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Malala Yousafzai ‘deeply worried’ as Taliban take control in Afghanistan – The Guardian

Afghanistan

Pakistani activist who was shot by group for championing education for girls calls on leaders to intervene

Mon 16 Aug 2021 08.36 EDT

The Pakistani activist Malala Yousafzai, who was shot in the head by the Taliban for publicly advocating education for women and girls, has said she is in “complete shock” that the group has taken control of Afghanistan.

The 24-year-old said she was “deeply worried about women, minorities and human rights advocates” and called for more intervention from world leaders.

“We watch in complete shock as Taliban takes control of Afghanistan. Global, regional and local powers must call for an immediate ceasefire, provide urgent humanitarian aid and protect refugees and civilians,” she said in a post on Twitter.

Yousafzai was forced to flee Pakistan’s Swat Valley when it was taken over by the Taliban in 2008 and girls were banned from going to school. She spoke out publicly about the importance of female education and was subsequently shot by a masked Taliban gunman on her way home from school in October 2012 when she was 15.

She was flown to the UK and treated for her injuries in Birmingham’s Queen Elizabeth hospital, before continuing her activism, setting up the Malala Fund charity for girls’ education, and completing a degree in philosophy, politics and economics at the University of Oxford.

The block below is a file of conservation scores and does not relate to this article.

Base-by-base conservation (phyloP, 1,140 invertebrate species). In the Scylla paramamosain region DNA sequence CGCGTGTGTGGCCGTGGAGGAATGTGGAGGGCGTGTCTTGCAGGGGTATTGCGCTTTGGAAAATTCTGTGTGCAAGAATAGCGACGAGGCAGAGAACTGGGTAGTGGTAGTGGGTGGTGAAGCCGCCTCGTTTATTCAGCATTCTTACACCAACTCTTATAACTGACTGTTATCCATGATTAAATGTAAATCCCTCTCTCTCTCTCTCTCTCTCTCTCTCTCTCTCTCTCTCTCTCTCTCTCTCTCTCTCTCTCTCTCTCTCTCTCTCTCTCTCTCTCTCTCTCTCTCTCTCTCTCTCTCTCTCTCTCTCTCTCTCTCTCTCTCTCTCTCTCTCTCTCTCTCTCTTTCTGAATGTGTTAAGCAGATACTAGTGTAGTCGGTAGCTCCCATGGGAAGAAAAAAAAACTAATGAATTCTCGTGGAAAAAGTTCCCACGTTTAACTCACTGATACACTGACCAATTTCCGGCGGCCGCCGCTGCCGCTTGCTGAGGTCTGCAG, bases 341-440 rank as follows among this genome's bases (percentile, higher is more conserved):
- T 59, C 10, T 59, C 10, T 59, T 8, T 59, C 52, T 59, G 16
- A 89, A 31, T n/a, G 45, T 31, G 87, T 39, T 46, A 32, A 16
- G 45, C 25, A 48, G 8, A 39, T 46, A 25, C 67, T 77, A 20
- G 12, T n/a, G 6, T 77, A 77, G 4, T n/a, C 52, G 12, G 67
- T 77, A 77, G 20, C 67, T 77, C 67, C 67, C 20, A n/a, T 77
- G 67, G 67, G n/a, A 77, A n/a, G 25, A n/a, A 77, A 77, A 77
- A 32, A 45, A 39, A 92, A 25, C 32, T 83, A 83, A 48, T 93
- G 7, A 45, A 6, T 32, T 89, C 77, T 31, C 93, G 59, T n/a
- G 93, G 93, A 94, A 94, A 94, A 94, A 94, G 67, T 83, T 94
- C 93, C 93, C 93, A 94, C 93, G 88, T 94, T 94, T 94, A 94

‘The world abandoned us’: desperate Afghans try to escape Taliban – video report

She received the Nobel peace prize in December 2014 and became the youngest Nobel laureate.

In her 2013 book I Am Malala, she describes the Taliban invading her valley, closing down and destroying girls’ schools, and the constant state of fear from continuous gunfire.

After two decades of military presence in Afghanistan, Taliban insurgents have swiftly taken over the country in recent weeks and took the capital, Kabul, on Sunday with little resistance.

A Taliban spokesperson said they would now begin the process of forming a government, stated that they wanted a peaceful transition of power and that they respected women’s rights and freedom for minorities under sharia law.

However, in some regions recently captured by the Taliban women havebeen prevented from attending schools and universities and banned from leaving the house without a male escort.

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